THIS ASSIGNMENT is made this          day of                        , 20     , by                                                                                                , a                                                                         ("Beneficiary"), for the benefit of                                                                                                       , a                                                                                                       ("Lender").

 

RECITALS:

A.        Beneficiary owns one hundred percent (100%) of the beneficial interest and one hundred percent (100%) of the power of direction in, to and under that certain Trust Agreement made by and between                                                                                        ("Land Trustee") and Beneficiary dated                                       , and known as Trust No.                         (the "Trust Agreement").

B.        Simultaneously with the execution of this Assignment, Beneficiary has directed Land Trustee, to execute and deliver to Lender that certain Multifamily Note (in which Beneficiary has joined as Co-Maker) (the "Note") and that certain Multifamily Mortgage, Assignment of Rents and Security Agreement (the "Security Instrument").

C.        To induce Lender to make the loan evidenced by the Note, and as additional security for the performance of Land Trustee's and Beneficiary's obligations in connection with the Note, Beneficiary has agreed to collaterally assign to Lender all of Beneficiary's right, title, and interest in, to and under the Trust Agreement and certain other property as more fully set forth herein.  This Assignment, the Security Instrument, the Beneficiary's Undertaking (the "Undertaking"), the Combined Security Agreement and Assignment of Rents and Leases executed by Beneficiary, and all other documents related thereto shall be referred to hereinafter collectively as the "Loan Documents".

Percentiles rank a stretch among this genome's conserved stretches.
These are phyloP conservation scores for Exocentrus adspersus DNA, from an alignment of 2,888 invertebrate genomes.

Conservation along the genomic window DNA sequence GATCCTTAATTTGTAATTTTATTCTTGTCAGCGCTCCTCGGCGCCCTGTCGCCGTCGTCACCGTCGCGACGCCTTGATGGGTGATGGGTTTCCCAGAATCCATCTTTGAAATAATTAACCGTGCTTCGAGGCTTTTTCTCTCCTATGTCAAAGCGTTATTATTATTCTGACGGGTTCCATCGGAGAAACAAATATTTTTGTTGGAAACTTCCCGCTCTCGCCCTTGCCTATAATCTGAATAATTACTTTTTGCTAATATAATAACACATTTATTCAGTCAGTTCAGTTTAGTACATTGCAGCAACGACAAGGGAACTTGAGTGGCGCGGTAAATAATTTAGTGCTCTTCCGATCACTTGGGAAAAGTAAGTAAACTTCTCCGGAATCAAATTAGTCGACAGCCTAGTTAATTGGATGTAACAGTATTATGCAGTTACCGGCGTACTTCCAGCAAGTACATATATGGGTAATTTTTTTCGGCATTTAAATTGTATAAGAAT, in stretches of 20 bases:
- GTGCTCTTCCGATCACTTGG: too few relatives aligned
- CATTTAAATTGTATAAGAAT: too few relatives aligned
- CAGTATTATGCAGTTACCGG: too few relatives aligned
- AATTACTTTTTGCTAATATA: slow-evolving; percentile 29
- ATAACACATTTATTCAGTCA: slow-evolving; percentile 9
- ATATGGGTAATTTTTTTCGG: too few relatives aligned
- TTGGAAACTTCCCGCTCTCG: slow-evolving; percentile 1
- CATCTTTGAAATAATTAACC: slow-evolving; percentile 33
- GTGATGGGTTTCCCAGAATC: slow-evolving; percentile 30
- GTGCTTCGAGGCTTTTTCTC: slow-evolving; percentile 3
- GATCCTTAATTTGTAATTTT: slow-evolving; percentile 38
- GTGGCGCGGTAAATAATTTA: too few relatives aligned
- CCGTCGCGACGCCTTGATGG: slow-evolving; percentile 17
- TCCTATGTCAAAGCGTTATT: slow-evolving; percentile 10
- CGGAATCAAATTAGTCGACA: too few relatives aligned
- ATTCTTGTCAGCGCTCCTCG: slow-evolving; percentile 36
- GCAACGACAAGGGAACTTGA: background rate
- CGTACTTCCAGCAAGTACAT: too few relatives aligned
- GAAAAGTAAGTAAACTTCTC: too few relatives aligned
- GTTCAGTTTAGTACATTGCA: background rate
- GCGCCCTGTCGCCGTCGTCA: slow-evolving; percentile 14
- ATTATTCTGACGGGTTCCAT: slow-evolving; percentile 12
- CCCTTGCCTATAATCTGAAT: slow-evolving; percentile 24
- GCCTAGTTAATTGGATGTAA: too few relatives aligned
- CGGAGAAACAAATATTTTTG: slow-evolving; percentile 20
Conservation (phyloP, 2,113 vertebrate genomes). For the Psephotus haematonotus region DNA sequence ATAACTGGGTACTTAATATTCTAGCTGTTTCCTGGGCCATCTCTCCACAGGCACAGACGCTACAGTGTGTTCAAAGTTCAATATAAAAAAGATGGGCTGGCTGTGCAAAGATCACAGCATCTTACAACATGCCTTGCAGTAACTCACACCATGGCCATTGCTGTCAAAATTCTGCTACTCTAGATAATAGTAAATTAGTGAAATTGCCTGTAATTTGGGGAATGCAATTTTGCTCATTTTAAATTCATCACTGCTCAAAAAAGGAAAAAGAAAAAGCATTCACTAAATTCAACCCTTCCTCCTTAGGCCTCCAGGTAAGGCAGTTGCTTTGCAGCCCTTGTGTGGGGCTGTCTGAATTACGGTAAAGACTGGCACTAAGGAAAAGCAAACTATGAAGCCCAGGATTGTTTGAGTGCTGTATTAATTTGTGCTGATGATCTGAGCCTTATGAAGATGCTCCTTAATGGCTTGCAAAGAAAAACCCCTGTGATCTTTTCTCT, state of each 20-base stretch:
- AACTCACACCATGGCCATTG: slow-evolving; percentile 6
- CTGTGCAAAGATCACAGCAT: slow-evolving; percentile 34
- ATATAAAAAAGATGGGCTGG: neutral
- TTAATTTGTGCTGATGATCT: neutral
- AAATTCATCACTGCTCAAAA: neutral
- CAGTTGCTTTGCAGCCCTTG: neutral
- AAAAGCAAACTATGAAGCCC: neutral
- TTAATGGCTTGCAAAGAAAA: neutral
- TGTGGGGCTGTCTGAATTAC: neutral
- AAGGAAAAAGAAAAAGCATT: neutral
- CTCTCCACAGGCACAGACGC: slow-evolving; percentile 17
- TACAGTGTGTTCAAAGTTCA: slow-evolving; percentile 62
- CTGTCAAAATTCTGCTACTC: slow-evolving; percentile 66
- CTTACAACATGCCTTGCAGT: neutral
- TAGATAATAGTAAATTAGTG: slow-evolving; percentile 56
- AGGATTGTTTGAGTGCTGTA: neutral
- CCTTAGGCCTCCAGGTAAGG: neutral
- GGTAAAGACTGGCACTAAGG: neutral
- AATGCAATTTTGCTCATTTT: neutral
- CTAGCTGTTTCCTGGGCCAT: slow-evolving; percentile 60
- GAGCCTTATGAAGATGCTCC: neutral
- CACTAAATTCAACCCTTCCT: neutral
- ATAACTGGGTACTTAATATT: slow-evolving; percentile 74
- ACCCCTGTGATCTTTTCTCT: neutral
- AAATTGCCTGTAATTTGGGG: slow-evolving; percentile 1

NOW, THEREFORE, for good and valuable consideration, the receipt and sufficiency of which are hereby acknowledged, Beneficiary hereby grants to Lender a security interest in, sells, assigns, transfers, sets over, pledges, and delivers unto Lender and to Lender's successors and assigns the following collateral (the "Collateral"), whether now owned or hereafter acquired:

(A)       all of the right, title and interest of Beneficiary in, to and under

(i)         the Trust Agreement,

(ii)        the property referred to or described in the Trust Agreement or otherwise owned by Land Trustee pursuant to the Trust Agreement (the "Property"),

(iii)       any and all proceeds or avails of the Property or any part thereof, including without limitation, all proceeds and avails from rentals, mortgages, sales, conveyances or other dispositions or realizations of any kind or character of or from such Property or any part thereof; and

(B)       the right to manage, direct and control the Property and the acts and doings of Land Trustee with respect to the Property to the full extent to which Beneficiary is entitled pursuant to the terms of the Trust Agreement.

Beneficiary further covenants and represents as follows:

 

1.         Title to Collateral

Except for the security interest of Lender, Beneficiary is the owner of all of the Collateral, free from any lien, security interest, encumbrance or other right, title or interest of any other individual or entity.  Beneficiary shall defend the Collateral against all claims and demands of all persons at any time claiming the Collateral or any interest in the Collateral adverse to Lender.

There is no financing statement now on file in any public office which refers to, describes, or includes the Collateral.  So long as any Indebtedness, as that term is defined in the Security Instrument, remains unpaid or unperformed, Beneficiary will not make any  further assignment or pledge of the Collateral in whole or in part and will not execute or file any financing statement or statements describing or attempting to describe the Collateral.

2.         Security

This Assignment is made and given as security for: (a) payment in full of all principal, interest, and other charges now or hereafter payable under the Note and/or the Loan Documents; (b) performance of all of the obligations imposed upon the Land Trustee and the Beneficiary pursuant to the Security Instrument and other Loan Documents; (c) performance by Beneficiary of all of Beneficiary's obligations pursuant to the Undertaking; and (d) payment in full of all expenses and charges, including attorneys' fees and expenses paid or incurred by Lender in realizing or protecting the Collateral or the obligations secured by this Assignment.